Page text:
01.28.20

Peters, Stabenow Lead Bipartisan Push to Secure $320 Million for Great Lakes Conservation Program in Trump Administration’s FY 2021 Budget Request

WASHINGTON, DC – U.S. Senators Gary Peters (MI) and Debbie Stabenow (MI), co-chair of the Senate Great Lakes Task Force, led a bipartisan effort to urge the Trump Administration to allocate at least $320 million for the Great Lakes Restoration Initiative (GLRI) in the fiscal year (FY) 2021 President’s budget request. In a letter to the heads of the Office of Management and Budget (OMB) and the Environmental Protection Agency, Peters, Stabenow and a bipartisan group of Senators highlighted the GLRI’s core mission of preserving the health and vibrancy of this critical economic driver, source of fresh drinking water and natural resource through their efforts to combat invasive species, decrease pollution and remediate contaminated areas.

“Now is not the time to scale back our nation’s commitment to restore the Great Lakes environment and economy,” the senators wrote. “Because of the partnership we have with federal agencies, our region is making progress and seeing results. The GLRI is a locally driven restoration effort and its success depends on the collaboration between all levels of government and with industrial, commercial, and non-governmental partners. We ask that you provide no less than the FY 2020 appropriated amount of $320 million for the GLRI in next year’s budget request.”

Peters and Stabenow were joined in this effort by U.S. Senators Rob Portman (R-OH), Amy Klobuchar (D-MN), Todd Young (R-IN), Sherrod Brown (D-OH), Mike Braun (R-IN), Tammy Baldwin (D-WI), Dick Durbin (D-IL), Tammy Duckworth (D-IL), Tina Smith (D-MN), Bob Casey (D-PA) and Kirsten Gillibrand (D-NY).

Peters has led numerous successful efforts in Congress to preserve the Great Lakes. Last month, a bipartisan provision Peters led to provide the first increase in Great Lakes Restoration Initiative (GLRI) funding since the program was established nearly a decade ago was signed into law as part of the government funding bill for FY 2020. Peters also secured numerous other bipartisan provisions to support the Great Lakes in the bill, including measures to provide funding for the U.S. Coast Guard National Center of Expertise for the Great Lakes, authorize and fund the Great Lakes Science Center, which helps protect and sustain Great Lakes state managed fisheries by providing scientific research, and provide funding to the Coast Guard to improve icebreaking capability to support Great Lakes maritime commerce.

Stabenow has been a champion for the Great Lakes her entire life and is currently the Co-Chair of the bipartisan Senate Great Lakes Task Force. The very first piece of legislation Senator Stabenow passed in the Senate banned oil and gas drilling in the Great Lakes. Senator Stabenow authored the Great Lakes Restoration Initiative in 2010 as a member of the Senate Budget Committee. This initiative has been successful in cleaning up our lakes, waterways, and beaches so Michigan families can enjoy swimming, boating and fishing. When the Trump Administration gutted funding for the Great Lakes, Senator Stabenow led a bipartisan coalition to get every penny restored. Additionally, as Ranking Member of the Senate Agriculture Committee, Senator Stabenow works to protect the Great Lakes by targeted conservation efforts and combatting the climate crisis.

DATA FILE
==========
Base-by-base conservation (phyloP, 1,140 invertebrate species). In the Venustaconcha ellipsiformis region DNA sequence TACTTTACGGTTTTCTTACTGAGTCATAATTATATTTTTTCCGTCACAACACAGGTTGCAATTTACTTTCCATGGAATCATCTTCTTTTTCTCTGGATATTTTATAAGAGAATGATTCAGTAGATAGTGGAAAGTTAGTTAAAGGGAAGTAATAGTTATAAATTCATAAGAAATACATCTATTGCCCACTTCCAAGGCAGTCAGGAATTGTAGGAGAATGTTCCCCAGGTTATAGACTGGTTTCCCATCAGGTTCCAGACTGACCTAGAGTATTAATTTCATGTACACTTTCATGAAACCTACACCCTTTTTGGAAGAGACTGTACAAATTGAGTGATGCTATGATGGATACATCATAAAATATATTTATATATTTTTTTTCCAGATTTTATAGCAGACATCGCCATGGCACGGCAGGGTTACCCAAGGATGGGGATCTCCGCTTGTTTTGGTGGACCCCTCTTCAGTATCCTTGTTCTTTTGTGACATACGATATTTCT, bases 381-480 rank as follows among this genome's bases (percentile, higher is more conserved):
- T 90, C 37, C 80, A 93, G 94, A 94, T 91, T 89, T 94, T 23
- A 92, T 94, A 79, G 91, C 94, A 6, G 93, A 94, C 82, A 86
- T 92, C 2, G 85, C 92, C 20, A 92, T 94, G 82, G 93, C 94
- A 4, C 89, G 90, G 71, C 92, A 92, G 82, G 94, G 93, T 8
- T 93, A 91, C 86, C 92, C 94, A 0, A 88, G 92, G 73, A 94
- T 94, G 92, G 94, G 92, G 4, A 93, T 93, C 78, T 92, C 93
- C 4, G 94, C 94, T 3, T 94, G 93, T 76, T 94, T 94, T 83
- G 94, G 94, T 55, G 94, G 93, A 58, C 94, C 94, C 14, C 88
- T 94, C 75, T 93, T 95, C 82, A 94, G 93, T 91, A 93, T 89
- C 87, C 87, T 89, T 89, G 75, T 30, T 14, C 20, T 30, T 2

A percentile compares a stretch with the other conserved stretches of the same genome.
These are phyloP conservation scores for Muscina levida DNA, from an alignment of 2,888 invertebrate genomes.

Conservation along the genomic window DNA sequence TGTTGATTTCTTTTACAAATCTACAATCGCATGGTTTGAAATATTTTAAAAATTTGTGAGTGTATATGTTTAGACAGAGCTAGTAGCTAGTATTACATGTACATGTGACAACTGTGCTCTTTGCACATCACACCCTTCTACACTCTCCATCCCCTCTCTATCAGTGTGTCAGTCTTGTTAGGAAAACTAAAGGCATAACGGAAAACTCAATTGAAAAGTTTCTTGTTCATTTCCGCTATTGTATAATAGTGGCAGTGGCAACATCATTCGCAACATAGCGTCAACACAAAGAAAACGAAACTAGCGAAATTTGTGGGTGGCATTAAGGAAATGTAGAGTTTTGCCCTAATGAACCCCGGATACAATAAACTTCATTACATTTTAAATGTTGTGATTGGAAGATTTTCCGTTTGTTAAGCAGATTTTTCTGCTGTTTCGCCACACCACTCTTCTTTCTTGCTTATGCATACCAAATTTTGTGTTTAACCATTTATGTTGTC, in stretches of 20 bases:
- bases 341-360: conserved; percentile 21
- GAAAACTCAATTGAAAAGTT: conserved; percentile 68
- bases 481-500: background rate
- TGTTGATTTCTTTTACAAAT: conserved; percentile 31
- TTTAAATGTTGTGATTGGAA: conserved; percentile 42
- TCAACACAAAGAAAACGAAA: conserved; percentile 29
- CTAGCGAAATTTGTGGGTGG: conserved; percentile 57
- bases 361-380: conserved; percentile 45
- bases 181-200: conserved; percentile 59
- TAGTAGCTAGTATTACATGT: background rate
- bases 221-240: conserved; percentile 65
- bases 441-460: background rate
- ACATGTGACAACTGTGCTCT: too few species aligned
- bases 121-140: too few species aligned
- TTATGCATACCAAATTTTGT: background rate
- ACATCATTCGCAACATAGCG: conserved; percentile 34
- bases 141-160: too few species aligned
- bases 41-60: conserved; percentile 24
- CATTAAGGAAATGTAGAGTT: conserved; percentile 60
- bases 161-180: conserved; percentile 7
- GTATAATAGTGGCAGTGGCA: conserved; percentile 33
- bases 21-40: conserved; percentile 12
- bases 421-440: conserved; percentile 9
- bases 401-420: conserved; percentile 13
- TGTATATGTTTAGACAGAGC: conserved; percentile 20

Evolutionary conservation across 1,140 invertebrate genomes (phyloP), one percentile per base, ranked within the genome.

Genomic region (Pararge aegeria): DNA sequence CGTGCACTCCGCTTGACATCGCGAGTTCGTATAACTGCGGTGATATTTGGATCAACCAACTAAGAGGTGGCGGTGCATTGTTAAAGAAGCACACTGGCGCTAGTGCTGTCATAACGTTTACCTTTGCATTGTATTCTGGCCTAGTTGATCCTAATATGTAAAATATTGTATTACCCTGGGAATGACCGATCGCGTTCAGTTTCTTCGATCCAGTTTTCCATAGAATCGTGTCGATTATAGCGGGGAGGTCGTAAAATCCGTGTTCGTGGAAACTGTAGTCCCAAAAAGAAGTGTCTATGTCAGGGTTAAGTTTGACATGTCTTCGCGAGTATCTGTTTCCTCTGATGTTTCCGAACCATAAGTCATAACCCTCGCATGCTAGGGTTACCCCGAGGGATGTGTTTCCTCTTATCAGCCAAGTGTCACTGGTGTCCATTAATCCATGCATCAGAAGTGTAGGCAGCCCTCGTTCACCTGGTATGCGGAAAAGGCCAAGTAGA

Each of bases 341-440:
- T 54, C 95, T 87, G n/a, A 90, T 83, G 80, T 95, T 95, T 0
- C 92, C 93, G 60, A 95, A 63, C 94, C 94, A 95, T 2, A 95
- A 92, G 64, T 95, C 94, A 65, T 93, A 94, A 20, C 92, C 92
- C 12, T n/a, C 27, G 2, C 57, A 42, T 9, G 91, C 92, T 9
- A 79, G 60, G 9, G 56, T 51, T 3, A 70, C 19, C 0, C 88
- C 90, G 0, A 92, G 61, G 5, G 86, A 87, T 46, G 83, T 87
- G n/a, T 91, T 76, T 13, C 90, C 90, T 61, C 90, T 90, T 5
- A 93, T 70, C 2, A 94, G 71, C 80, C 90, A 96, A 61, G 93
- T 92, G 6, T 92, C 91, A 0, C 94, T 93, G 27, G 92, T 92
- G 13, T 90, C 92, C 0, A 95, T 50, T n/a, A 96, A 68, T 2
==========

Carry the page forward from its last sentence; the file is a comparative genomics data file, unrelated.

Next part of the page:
Full text of the letter can be found here and below:

Dear Acting Director Vought and Administrator Wheeler:

As you work on the Administration’s fiscal year (FY) 2021 budget, we ask that you include not less than the FY 2020 appropriated amount of $320 million for the Great Lakes Restoration Initiative (GLRI). The Great Lakes are a national treasure and internationally important, providing drinking water for 40 million people and contributing $10 billion in tourism each year. The momentum and partnerships of the GLRI program, which are helping to protect and restore the lakes, must be maintained.

As you know, our region is successfully undertaking one of the nation’s largest restoration efforts. A recent Great Lakes Restoration Initiative report to Congress found that GLRI “is protecting public health in the Great Lakes more than any other coordinated interagency effort in U.S. history, and helping to ensure that our children and their children live in safer, healthier communities.” Since its inception in 2010, $2.4 billion has been used to fund over 4,800 projects to combat the greatest threats to the Great Lakes, including invasive species, harmful algal blooms and loss of fish and wildlife habitats.

However, there is still much work that needs to be done. Aging sewers, invasive species, harmful algal blooms, and toxic pollutants are just a few of the pervasive threats that impact the region.  Historic high water levels and unprecedented erosion is threatening public safety, shorelines, infrastructure, housing, tourism, and even one of our newest national parks. Cutting funding will slow restoration efforts, allowing problems to get worse and making them more expensive to solve.  Ultimately, cutting spending on the Great Lakes won’t save money—it will cost the nation more.  As the source of drinking water for 40 million people, the nation cannot afford to stop protecting and restoring the Great Lakes.

Now is not the time to scale back our nation’s commitment to restore the Great Lakes environment and economy.  Because of the partnership we have with federal agencies, our region is making progress and seeing results.  The GLRI is a locally driven restoration effort and its success depends on the collaboration between all levels of government and with industrial, commercial, and non-governmental partners. We therefore ask that you provide no less than the FY 2020 appropriated amount of $320 million for the GLRI in next year’s budget request.

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